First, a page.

In compliance with the requirement of Section 3506(c)(2)(A) of the Paperwork Reduction Act of 1995 for opportunity for public comment on proposed data collection projects, the Centers for Disease Control and Prevention (CDC) will publish periodic summaries of proposed projects. To request more information on the proposed projects or to obtain a copy of the data collection plans and instruments, call 404-639-7570 or send comments to Ron Otten, at 1600 Clifton Road, MS-D74, Atlanta, GA 30333 or send an email to email@example.com.
Comments are invited on: (a) Whether the proposed collection of information is necessary for the proper performance of the functions of the agency, including whether the information shall have practical utility; (b) the accuracy of the agency's estimate of the burden of the proposed collection of information; (c) ways to enhance the quality, utility, and clarity of the information to be collected; and (d) ways to minimize the burden of the collection of information on respondents, including through the use of automated collection techniques or other forms of information technology. Written comments should be received within 60 days of this notice.
Epidemiologic Study of Health Effects Associated With Low Pressure Events in Drinking Water Distribution Systems—New—National Center for Emerging and Zoonotic Infectious Diseases—Office of Infectious Diseases—Centers for Disease Control and Prevention
Background and Brief Description
In the United States (U.S.), drinking water distribution systems are designed to deliver safe, pressurized drinking water to our homes, hospitals, schools and businesses. However, the water distribution infrastructure is 50-100 years old in much of the U.S. and an estimated 240,000 water main breaks occur each year. Failures in the distribution system such as water main breaks, cross-connections, back-flow, and pressure fluctuations can result in potential intrusion of microbes and other contaminants that can cause health effects, including acute gastrointestinal and respiratory illness.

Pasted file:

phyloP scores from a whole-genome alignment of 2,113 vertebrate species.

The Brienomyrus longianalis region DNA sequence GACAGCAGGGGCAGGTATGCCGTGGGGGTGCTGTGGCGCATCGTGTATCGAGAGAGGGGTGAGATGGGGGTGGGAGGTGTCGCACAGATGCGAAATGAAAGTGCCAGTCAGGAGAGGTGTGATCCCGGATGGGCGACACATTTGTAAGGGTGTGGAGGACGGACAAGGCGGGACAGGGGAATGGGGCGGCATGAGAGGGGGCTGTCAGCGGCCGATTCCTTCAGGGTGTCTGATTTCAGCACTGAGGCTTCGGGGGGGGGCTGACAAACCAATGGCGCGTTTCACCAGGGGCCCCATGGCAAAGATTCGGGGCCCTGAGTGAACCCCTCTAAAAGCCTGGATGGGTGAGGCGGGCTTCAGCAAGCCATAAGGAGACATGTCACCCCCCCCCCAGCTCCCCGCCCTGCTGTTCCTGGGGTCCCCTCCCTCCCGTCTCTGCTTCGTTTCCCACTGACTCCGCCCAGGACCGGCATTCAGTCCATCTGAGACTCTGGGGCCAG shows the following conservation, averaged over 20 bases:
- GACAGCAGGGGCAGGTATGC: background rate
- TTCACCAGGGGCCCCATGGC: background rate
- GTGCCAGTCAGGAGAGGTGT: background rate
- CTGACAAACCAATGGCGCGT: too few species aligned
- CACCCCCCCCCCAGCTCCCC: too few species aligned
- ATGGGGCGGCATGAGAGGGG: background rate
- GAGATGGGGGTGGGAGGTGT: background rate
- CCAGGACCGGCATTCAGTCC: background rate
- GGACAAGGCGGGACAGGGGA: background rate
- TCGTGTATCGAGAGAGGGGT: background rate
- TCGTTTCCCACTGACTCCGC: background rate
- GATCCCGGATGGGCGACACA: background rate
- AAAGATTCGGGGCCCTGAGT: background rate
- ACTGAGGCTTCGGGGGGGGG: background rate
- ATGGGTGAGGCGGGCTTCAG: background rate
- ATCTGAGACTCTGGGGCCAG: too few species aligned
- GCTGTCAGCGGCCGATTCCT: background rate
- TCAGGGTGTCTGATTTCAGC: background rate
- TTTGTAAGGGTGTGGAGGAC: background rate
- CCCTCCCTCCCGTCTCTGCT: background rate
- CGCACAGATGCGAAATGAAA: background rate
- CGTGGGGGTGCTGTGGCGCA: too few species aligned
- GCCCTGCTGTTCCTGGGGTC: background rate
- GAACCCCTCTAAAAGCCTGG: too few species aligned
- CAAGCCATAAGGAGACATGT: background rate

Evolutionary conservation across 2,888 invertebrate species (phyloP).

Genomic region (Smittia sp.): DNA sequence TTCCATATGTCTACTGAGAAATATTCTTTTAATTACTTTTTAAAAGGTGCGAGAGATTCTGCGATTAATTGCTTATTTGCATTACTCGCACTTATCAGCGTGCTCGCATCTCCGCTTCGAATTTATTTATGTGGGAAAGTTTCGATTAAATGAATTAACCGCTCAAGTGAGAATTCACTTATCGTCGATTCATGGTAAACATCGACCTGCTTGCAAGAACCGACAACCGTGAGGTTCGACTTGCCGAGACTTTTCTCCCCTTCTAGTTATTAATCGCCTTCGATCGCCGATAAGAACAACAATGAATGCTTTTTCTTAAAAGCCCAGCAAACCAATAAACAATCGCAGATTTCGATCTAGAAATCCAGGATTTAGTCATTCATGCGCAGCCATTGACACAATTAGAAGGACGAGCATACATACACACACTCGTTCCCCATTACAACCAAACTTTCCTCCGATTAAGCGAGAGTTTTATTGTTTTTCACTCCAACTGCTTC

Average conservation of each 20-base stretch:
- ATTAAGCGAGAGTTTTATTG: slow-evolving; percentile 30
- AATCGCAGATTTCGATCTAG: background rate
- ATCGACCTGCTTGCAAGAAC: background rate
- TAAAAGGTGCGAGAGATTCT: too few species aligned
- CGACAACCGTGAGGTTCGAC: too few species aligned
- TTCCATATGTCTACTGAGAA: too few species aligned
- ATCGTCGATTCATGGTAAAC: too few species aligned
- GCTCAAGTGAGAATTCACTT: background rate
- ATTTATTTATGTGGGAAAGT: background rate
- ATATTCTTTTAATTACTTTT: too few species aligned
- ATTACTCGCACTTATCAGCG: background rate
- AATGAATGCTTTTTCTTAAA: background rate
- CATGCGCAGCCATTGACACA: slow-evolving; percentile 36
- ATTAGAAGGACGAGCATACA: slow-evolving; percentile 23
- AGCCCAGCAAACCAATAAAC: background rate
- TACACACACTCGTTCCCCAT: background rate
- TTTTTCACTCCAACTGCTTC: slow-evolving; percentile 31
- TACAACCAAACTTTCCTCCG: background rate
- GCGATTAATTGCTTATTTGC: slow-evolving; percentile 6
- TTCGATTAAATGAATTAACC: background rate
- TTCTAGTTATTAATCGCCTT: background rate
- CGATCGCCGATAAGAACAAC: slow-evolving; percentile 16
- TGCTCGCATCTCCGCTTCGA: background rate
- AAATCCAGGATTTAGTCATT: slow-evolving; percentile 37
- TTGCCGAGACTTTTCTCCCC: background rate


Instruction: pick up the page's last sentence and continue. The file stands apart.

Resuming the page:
Approximately 200 million cases of acute gastrointestinal illness occur in the U.S. each year, but we lack reliable data to assess how many of these cases are associated with drinking water. Further, data are even more limited on the human health risks associated with exposure to drinking water during and after the occurrence of low pressure events (such as water main breaks) in drinking water distribution systems. A study conducted in Norway from 2003-2004 found that people exposed to low pressure events in the water distribution system had a higher risk for gastrointestinal illness. A similar study is needed in the United States.
The purpose of this data collection is to conduct an epidemiologic study in the U.S. to assess whether individuals exposed to low pressure events in the water distribution system are at an increased risk for acute gastrointestinal or respiratory illness. This study would be, to our knowledge, the first U.S. study to systematically examine the association between low pressure events and acute gastrointestinal and respiratory illnesses. Study findings will inform the Environmental Protection Agency (EPA), CDC, and other drinking water stakeholders of the potential health risks associated with low pressure events in drinking water distribution systems and whether additional measures (e.g., new standards, additional research, or policy development) are needed to reduce the risk for health effects associated with low pressure events in the drinking water distribution system.